Kinda Clas­sic, a Mod­ern Sai­son

Well-hopped with low-al­pha hops and fer­mented with char­ac­ter­ful yeast, this sim­ple recipe per­fectly re­flects the brew­ing phi­los­o­phy at Suarez Fam­ily Brew­ery.

Craft Beer & Brewing Magazine - - Breakout Brewer: Suarez Family Brewery -


Batch Size: 5 gal­lons (19 liters) Brew­house ef­fi­ciency: 72% OG: 1.038 FG: 1.004 IBUS: 30 ABV: 4.5%


7 lb (3.2 kg) Amer­i­can 2-row malt or Ger­man Pils malt (or a blend of the two)


4.4 oz (125 g) dex­trose at the be­gin­ning of the boil 9 oz (250 g) War­rior [17% AA] at 70 min­utes 1.72 oz (49 g) Haller­tauer Mit­tel­fruh [2.2% AA] at 25 min­utes 1.03 oz (29 g) Styr­ian Celeia [3% AA] at 25 min­utes 1.03 oz (29 g) Haller­tau Mit­tel­fruh [2.2% AA] at whirlpool 1.72 oz (49 g) Styr­ian Celeia [ 3% AA] at whirlpool


Your fa­vorite farm­house-ale/sai­son-type strain


Mash for 60–90 min­utes at 147°F (64°C). Boil for 90 min­utes, fol­low­ing the hops sched­ule. You can add the dex­trose as soon as the wort comes to a boil (be­cause it can take a while to dis­solve all of that sugar), but it can just as eas­ily be added at the end of the boil with the whirlpool hops.

Fer­ment at the high end of your yeast’s tem­per­a­ture tol­er­ance. Af­ter ter­mi­nal grav­ity is achieved, con­di­tion the beer for one month at cel­lar tem­per­a­ture. (Or shorter. Or longer. Or warmer. Or colder. Best to ex­per­i­ment with this pe­riod of mat­u­ra­tion). Bot­tle-con­di­tion to a car­bon­a­tion 3.2–3.7 vol­umes of CO2.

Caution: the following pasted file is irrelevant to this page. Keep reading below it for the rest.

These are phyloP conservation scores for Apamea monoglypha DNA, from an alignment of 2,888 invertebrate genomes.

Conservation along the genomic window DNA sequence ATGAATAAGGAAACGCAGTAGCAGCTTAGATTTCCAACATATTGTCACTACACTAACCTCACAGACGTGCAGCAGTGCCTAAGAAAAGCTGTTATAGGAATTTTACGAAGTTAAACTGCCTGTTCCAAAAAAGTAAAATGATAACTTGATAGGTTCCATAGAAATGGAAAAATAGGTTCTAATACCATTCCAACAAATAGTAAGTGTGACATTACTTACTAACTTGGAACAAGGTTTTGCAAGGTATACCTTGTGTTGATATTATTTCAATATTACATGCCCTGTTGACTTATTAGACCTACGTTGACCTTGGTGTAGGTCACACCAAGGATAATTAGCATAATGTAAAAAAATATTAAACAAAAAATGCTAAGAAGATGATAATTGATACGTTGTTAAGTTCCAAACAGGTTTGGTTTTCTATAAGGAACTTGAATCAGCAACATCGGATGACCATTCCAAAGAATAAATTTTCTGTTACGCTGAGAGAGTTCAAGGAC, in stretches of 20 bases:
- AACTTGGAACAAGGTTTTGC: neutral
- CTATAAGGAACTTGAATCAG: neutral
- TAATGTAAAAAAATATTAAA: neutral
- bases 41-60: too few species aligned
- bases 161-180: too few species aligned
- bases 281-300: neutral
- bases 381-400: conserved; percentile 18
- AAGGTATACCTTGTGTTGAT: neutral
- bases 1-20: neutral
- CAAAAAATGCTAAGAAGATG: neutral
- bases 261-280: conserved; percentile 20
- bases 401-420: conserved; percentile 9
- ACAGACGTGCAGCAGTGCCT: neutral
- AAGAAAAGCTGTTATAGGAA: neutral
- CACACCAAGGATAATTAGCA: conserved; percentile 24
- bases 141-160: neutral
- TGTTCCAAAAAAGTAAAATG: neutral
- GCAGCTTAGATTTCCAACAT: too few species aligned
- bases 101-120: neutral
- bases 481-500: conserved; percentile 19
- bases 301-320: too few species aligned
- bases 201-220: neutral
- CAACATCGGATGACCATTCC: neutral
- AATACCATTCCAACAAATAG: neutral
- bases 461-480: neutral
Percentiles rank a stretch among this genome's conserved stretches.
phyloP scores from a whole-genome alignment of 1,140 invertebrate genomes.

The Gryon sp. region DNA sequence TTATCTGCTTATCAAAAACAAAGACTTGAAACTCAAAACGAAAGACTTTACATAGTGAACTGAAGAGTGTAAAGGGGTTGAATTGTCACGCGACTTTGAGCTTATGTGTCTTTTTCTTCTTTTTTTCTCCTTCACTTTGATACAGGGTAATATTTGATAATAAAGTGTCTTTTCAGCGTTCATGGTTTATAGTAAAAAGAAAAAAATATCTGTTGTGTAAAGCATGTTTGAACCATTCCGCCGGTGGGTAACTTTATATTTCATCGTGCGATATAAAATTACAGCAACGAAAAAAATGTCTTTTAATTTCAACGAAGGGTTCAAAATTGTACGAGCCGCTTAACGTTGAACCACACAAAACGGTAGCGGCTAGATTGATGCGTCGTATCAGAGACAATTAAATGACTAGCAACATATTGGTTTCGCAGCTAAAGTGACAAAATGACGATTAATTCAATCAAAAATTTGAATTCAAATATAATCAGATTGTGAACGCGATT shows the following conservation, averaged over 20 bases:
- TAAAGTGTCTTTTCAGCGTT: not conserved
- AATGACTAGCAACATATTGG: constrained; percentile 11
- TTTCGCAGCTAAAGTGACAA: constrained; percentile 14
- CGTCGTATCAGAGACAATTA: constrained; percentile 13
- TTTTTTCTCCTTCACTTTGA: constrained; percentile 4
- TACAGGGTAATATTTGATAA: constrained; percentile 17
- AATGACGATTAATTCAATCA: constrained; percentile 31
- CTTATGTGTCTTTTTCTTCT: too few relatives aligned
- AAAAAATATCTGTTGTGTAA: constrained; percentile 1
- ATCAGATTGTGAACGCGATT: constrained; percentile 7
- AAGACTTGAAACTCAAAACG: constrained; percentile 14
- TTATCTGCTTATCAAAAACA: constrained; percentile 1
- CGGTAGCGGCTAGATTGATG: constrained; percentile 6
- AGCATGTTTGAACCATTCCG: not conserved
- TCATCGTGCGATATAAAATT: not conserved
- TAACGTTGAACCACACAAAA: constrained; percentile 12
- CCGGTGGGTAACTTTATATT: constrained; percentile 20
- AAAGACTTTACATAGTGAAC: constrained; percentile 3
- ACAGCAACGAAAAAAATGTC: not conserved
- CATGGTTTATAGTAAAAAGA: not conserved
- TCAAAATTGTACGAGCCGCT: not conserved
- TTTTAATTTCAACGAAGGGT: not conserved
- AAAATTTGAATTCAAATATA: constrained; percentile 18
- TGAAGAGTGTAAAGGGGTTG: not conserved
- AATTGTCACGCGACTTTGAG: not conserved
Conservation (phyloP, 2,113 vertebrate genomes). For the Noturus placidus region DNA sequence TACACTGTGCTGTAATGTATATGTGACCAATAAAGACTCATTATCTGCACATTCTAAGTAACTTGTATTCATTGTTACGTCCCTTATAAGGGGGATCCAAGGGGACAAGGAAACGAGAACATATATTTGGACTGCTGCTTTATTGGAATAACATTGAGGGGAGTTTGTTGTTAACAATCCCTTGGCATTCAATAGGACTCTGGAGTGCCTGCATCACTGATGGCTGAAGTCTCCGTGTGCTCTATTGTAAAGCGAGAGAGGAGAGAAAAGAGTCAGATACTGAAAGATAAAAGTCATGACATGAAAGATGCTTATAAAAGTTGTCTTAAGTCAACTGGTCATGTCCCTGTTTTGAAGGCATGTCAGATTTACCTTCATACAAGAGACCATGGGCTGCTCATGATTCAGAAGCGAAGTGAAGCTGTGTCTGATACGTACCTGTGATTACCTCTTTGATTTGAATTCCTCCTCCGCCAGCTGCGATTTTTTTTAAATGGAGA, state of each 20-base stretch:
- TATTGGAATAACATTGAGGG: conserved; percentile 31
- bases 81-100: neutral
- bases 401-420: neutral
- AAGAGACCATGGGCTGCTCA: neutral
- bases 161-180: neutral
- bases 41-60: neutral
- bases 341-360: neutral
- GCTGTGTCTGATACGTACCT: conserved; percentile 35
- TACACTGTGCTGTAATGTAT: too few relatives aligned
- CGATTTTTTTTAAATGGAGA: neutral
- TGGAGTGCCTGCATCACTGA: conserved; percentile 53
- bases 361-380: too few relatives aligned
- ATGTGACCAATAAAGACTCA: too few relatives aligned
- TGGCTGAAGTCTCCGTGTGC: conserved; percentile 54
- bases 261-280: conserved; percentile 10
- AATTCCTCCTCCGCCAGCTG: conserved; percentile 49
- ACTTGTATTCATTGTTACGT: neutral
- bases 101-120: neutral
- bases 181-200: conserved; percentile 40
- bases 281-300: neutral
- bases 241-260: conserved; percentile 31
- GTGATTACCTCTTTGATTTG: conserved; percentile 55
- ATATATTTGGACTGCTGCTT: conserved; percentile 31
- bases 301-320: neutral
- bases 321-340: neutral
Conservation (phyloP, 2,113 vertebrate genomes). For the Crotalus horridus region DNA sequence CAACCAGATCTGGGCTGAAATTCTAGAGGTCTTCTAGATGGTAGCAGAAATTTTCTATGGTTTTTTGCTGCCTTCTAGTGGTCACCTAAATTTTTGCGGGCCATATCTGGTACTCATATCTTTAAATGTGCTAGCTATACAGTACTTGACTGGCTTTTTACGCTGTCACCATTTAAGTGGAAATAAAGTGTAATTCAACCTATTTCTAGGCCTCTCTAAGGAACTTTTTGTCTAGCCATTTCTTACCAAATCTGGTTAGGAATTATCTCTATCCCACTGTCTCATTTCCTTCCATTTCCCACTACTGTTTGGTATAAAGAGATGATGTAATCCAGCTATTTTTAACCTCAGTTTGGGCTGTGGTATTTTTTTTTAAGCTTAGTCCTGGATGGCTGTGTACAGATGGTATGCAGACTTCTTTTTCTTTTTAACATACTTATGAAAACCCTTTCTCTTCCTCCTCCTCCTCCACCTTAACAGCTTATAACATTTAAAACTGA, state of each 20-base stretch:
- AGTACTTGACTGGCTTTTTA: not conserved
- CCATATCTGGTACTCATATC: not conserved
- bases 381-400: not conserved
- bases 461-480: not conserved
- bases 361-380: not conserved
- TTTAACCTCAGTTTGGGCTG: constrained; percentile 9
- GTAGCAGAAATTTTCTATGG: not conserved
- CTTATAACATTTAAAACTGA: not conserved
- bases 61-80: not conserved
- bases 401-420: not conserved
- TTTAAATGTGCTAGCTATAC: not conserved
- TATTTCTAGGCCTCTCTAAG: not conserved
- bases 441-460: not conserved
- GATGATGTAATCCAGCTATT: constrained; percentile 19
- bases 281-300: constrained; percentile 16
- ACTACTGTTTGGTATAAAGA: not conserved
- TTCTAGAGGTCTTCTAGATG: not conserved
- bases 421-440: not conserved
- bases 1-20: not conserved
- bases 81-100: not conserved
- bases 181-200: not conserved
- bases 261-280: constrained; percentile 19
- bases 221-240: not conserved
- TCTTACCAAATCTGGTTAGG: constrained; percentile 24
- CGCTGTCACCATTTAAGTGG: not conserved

The recipe may seem ba­sic, but it is the per­fect foil for ex­per­i­men­ta­tion. Care to add more sim­ple sugar or no sim­ple sugar to the ket­tle? I would ab­so­lutely rec­om­mend ex­per­i­ment­ing with this pa­ram­e­ter. Care to con­duct a quick and warm mat­u­ra­tion af­ter pri­mary fer­men­ta­tion and bot­tle soon there­after? It would cer­tainly be fun/ed­u­ca­tional to tweak this vari­able. Bot­tle-con­di­tion with honey in­stead of dex­trose? Sure, why not? Brew­ing stan­dard recipes such as this one while fo­cus­ing on tweaks to brew­ing, fer­men­ta­tion, mat­u­ra­tion, or pack­ag­ing vari­ables is the best way to de­velop your skills as a brewer.

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